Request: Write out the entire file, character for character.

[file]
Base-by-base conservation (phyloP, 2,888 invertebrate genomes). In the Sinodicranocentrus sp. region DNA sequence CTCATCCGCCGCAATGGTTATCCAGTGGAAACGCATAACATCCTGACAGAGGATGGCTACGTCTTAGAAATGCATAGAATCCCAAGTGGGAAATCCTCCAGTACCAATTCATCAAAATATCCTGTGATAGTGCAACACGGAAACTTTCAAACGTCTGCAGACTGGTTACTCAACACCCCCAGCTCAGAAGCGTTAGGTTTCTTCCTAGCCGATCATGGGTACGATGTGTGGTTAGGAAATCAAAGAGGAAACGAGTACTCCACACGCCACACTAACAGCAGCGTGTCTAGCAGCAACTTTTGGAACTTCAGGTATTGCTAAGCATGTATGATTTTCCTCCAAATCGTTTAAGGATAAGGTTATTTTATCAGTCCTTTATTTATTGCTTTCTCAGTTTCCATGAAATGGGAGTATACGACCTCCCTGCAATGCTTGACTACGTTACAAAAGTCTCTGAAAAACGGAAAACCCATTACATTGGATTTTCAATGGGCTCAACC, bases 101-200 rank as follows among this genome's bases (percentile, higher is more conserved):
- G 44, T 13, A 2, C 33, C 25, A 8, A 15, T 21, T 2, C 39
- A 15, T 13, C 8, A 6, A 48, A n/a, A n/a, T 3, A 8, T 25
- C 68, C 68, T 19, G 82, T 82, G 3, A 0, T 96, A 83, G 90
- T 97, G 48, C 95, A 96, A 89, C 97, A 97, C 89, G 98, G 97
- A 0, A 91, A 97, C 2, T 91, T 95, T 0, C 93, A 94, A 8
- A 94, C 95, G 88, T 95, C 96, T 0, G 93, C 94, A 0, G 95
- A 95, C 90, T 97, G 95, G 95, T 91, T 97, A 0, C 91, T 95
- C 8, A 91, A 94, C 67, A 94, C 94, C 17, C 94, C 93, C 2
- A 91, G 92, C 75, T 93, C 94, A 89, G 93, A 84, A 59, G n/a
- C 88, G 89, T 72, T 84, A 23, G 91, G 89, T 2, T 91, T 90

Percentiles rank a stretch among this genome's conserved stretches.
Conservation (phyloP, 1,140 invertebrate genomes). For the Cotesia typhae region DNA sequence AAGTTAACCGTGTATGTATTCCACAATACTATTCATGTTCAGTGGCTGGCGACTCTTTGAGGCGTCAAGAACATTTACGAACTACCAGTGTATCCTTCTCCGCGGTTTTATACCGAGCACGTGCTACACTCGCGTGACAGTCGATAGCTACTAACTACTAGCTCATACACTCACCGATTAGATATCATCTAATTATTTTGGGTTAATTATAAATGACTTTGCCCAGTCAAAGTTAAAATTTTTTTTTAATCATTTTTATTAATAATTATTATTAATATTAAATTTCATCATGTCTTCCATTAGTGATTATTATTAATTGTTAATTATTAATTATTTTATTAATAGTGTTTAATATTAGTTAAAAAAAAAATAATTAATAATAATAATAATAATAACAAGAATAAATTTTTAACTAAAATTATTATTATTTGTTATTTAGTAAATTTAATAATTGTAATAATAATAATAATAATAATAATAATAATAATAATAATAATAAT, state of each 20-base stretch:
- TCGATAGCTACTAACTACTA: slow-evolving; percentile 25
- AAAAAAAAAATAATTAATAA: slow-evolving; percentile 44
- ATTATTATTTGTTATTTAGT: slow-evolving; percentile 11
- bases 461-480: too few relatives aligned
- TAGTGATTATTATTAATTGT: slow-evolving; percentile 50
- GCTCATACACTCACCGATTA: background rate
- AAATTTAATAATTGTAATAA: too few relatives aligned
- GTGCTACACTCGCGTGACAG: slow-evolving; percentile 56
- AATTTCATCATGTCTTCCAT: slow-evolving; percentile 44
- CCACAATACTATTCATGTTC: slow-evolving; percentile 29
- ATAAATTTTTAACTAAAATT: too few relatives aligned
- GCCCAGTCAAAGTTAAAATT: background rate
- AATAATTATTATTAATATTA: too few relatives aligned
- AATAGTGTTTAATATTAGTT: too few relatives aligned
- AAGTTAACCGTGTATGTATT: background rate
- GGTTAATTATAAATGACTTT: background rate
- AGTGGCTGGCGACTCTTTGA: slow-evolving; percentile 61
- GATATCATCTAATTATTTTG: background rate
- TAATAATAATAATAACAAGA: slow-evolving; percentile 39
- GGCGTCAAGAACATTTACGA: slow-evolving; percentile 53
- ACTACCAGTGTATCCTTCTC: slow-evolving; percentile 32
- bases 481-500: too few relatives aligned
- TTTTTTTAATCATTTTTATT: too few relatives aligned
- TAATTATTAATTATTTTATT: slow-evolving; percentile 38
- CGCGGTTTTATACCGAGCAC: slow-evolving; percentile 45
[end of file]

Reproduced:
Base-by-base conservation (phyloP, 2,888 invertebrate genomes). In the Sinodicranocentrus sp. region DNA sequence CTCATCCGCCGCAATGGTTATCCAGTGGAAACGCATAACATCCTGACAGAGGATGGCTACGTCTTAGAAATGCATAGAATCCCAAGTGGGAAATCCTCCAGTACCAATTCATCAAAATATCCTGTGATAGTGCAACACGGAAACTTTCAAACGTCTGCAGACTGGTTACTCAACACCCCCAGCTCAGAAGCGTTAGGTTTCTTCCTAGCCGATCATGGGTACGATGTGTGGTTAGGAAATCAAAGAGGAAACGAGTACTCCACACGCCACACTAACAGCAGCGTGTCTAGCAGCAACTTTTGGAACTTCAGGTATTGCTAAGCATGTATGATTTTCCTCCAAATCGTTTAAGGATAAGGTTATTTTATCAGTCCTTTATTTATTGCTTTCTCAGTTTCCATGAAATGGGAGTATACGACCTCCCTGCAATGCTTGACTACGTTACAAAAGTCTCTGAAAAACGGAAAACCCATTACATTGGATTTTCAATGGGCTCAACC, bases 101-200 rank as follows among this genome's bases (percentile, higher is more conserved):
- G 44, T 13, A 2, C 33, C 25, A 8, A 15, T 21, T 2, C 39
- A 15, T 13, C 8, A 6, A 48, A n/a, A n/a, T 3, A 8, T 25
- C 68, C 68, T 19, G 82, T 82, G 3, A 0, T 96, A 83, G 90
- T 97, G 48, C 95, A 96, A 89, C 97, A 97, C 89, G 98, G 97
- A 0, A 91, A 97, C 2, T 91, T 95, T 0, C 93, A 94, A 8
- A 94, C 95, G 88, T 95, C 96, T 0, G 93, C 94, A 0, G 95
- A 95, C 90, T 97, G 95, G 95, T 91, T 97, A 0, C 91, T 95
- C 8, A 91, A 94, C 67, A 94, C 94, C 17, C 94, C 93, C 2
- A 91, G 92, C 75, T 93, C 94, A 89, G 93, A 84, A 59, G n/a
- C 88, G 89, T 72, T 84, A 23, G 91, G 89, T 2, T 91, T 90

Percentiles rank a stretch among this genome's conserved stretches.
Conservation (phyloP, 1,140 invertebrate genomes). For the Cotesia typhae region DNA sequence AAGTTAACCGTGTATGTATTCCACAATACTATTCATGTTCAGTGGCTGGCGACTCTTTGAGGCGTCAAGAACATTTACGAACTACCAGTGTATCCTTCTCCGCGGTTTTATACCGAGCACGTGCTACACTCGCGTGACAGTCGATAGCTACTAACTACTAGCTCATACACTCACCGATTAGATATCATCTAATTATTTTGGGTTAATTATAAATGACTTTGCCCAGTCAAAGTTAAAATTTTTTTTTAATCATTTTTATTAATAATTATTATTAATATTAAATTTCATCATGTCTTCCATTAGTGATTATTATTAATTGTTAATTATTAATTATTTTATTAATAGTGTTTAATATTAGTTAAAAAAAAAATAATTAATAATAATAATAATAATAACAAGAATAAATTTTTAACTAAAATTATTATTATTTGTTATTTAGTAAATTTAATAATTGTAATAATAATAATAATAATAATAATAATAATAATAATAATAATAAT, state of each 20-base stretch:
- TCGATAGCTACTAACTACTA: slow-evolving; percentile 25
- AAAAAAAAAATAATTAATAA: slow-evolving; percentile 44
- ATTATTATTTGTTATTTAGT: slow-evolving; percentile 11
- bases 461-480: too few relatives aligned
- TAGTGATTATTATTAATTGT: slow-evolving; percentile 50
- GCTCATACACTCACCGATTA: background rate
- AAATTTAATAATTGTAATAA: too few relatives aligned
- GTGCTACACTCGCGTGACAG: slow-evolving; percentile 56
- AATTTCATCATGTCTTCCAT: slow-evolving; percentile 44
- CCACAATACTATTCATGTTC: slow-evolving; percentile 29
- ATAAATTTTTAACTAAAATT: too few relatives aligned
- GCCCAGTCAAAGTTAAAATT: background rate
- AATAATTATTATTAATATTA: too few relatives aligned
- AATAGTGTTTAATATTAGTT: too few relatives aligned
- AAGTTAACCGTGTATGTATT: background rate
- GGTTAATTATAAATGACTTT: background rate
- AGTGGCTGGCGACTCTTTGA: slow-evolving; percentile 61
- GATATCATCTAATTATTTTG: background rate
- TAATAATAATAATAACAAGA: slow-evolving; percentile 39
- GGCGTCAAGAACATTTACGA: slow-evolving; percentile 53
- ACTACCAGTGTATCCTTCTC: slow-evolving; percentile 32
- bases 481-500: too few relatives aligned
- TTTTTTTAATCATTTTTATT: too few relatives aligned
- TAATTATTAATTATTTTATT: slow-evolving; percentile 38
- CGCGGTTTTATACCGAGCAC: slow-evolving; percentile 45